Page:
During the last 30 min of the hyperinsulinemic-euglycemic clamp, plasma glucose levels were maintained at ∼5.5 mmol/L and were well matched between studies (Fig. 2A). To maintain plasma glucose at this euglycemic level, a slightly lower, although not statistically significant, glucose infusion rate was required in IH (31.6 ± 3.2 μmol/kg/min) compared with SAL (37.2 ± 3.7 μmol/kg/min; Fig. 2B). Glucose infusion rates in IH + PBA (33.1 ± 3.1 μmol/kg/min) and PBA (36.4 ± 2.7 μmol/kg/min) were not significantly different from SAL. IH was associated with a higher plasma insulin concentration (700.1 ± 44.1 pmol/L) versus SAL (576.8 ± 54.9 pmol/L, P < 0.05; Fig. 2C). Pretreatment with PBA eliminated this effect, and PBA alone had similar insulin concentrations to SAL (IH + PBA = 575.1 ± 43 pmol/L and PBA = 537.2 ± 17.3 pmol/L). Insulin clearance was decreased with lipid infusion (P < 0.05 IH vs. SAL), which was reversed by PBA pretreatment in IH + PBA, whereas PBA alone did not affect insulin clearance (Fig. 2D). C-peptide levels during the hyperinsulinemic-euglycemic clamps were not statistically different among treatments (SAL = 1.36 ± 0.16, IH = 1.78 ± 0.11, IH + PBA = 1.67 ± 0.12, and PBA = 1.66 ± 0.11 nmol/L, P = NS). Insulin clearance was also reduced by IH and restored by PBA during the hyperglycemic clamps (SAL = 1.4 ± 0.2, IH = 1.1 ± 0.3, IH + PBA = 1.4 ± 0.3, and PBA = 1.3 ± 0.4 L/min, P < 0.05 IH vs. others). Therefore, the higher insulin levels in IH during the hyperinsulinemic-euglycemic clamps were unlikely due to endogenous insulin secretion.

SI and DI.

SI calculated during the last 30 min of the hyperinsulinemic-euglycemic clamp indicated a significant 35% reduction in IH versus SAL (P < 0.05), in accordance with slightly lower Ginf and higher insulin (Fig. 3A). In IH + PBA, this reduction was partially prevented (P = NS vs. SAL and IH), whereas SI was unaffected in PBA (P = NS vs. SAL and IH + PBA, P < 0.05 vs. IH). Because the absolute insulin secretion rates were not significantly different in the various treatments (Fig. 1D), the DI followed a similar pattern as SI, with a significant 36% lower DI in IH (1.4 × 10−2 vs. 2.2 × 10−2 L2/kg/min, IH vs. SAL P < 0.05) that was partly prevented by PBA in IH + PBA (1.8 × 10−2 L2/kg/min, P = NS vs. SAL, IH, and PBA; Fig. 3B). PBA alone did not affect DI (2.3 × 10−2 L2/kg/min, P = NS vs. SAL).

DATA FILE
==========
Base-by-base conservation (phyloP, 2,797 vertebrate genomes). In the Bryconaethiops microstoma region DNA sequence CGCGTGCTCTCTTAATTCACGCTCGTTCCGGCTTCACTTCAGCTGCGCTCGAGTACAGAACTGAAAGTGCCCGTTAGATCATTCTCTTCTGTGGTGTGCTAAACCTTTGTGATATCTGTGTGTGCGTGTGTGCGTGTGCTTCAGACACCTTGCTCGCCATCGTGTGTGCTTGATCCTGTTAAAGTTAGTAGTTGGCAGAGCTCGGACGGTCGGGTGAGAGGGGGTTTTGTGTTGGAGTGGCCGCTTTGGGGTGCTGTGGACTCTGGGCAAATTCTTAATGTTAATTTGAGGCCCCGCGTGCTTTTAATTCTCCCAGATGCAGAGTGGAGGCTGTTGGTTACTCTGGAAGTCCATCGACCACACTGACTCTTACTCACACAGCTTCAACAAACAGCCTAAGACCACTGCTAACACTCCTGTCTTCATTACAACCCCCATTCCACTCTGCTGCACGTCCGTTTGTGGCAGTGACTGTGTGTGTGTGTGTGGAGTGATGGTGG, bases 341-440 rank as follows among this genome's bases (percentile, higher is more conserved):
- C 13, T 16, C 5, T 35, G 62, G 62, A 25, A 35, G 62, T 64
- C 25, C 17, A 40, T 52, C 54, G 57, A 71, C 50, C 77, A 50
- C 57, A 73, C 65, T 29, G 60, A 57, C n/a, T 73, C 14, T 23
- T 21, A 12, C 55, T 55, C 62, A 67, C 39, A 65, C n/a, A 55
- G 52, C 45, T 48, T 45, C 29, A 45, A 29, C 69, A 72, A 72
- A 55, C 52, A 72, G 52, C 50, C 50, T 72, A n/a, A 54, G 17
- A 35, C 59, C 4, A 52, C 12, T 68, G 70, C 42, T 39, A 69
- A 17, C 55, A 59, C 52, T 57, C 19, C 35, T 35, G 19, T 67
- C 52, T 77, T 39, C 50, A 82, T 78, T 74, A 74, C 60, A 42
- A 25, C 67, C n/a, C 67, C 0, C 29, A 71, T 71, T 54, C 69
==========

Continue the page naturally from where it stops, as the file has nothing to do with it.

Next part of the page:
The mechanism of lipid-induced insulin resistance and pancreatic β-cell dysfunction is complex, and a number of interacting mechanisms have been proposed. Chronically elevated circulating FFAs in the setting of obesity-associated insulin resistance or high-fat feeding, or by lipid infusion experimental protocols, may lead to oxidative stress (15,23) and inflammation (2022,37,38). Recent studies have implicated ER stress as a possibly unifying mechanism in the development of insulin resistance and type 2 diabetes in experimental models (24,25). However, the potential involvement of ER stress in lipid-induced insulin resistance and β-cell dysfunction has not been examined in humans. Here we demonstrate that PBA, a drug with the capability to reduce ER stress in animal models (27) and in vitro (32,39), partially prevents lipid-induced impairment in insulin sensitivity and β-cell function in humans. To our knowledge, this is the first study in humans to administer PBA in the prolonged lipid infusion setting and to demonstrate protection against lipotoxicity. We did not prove that PBA reduced ER stress in humans and we cannot exclude that the protective effects of PBA were unrelated to ER stress relief. However, these studies raise the possibility that agents known to relieve ER stress may prove useful in the prevention and treatment of type 2 diabetes.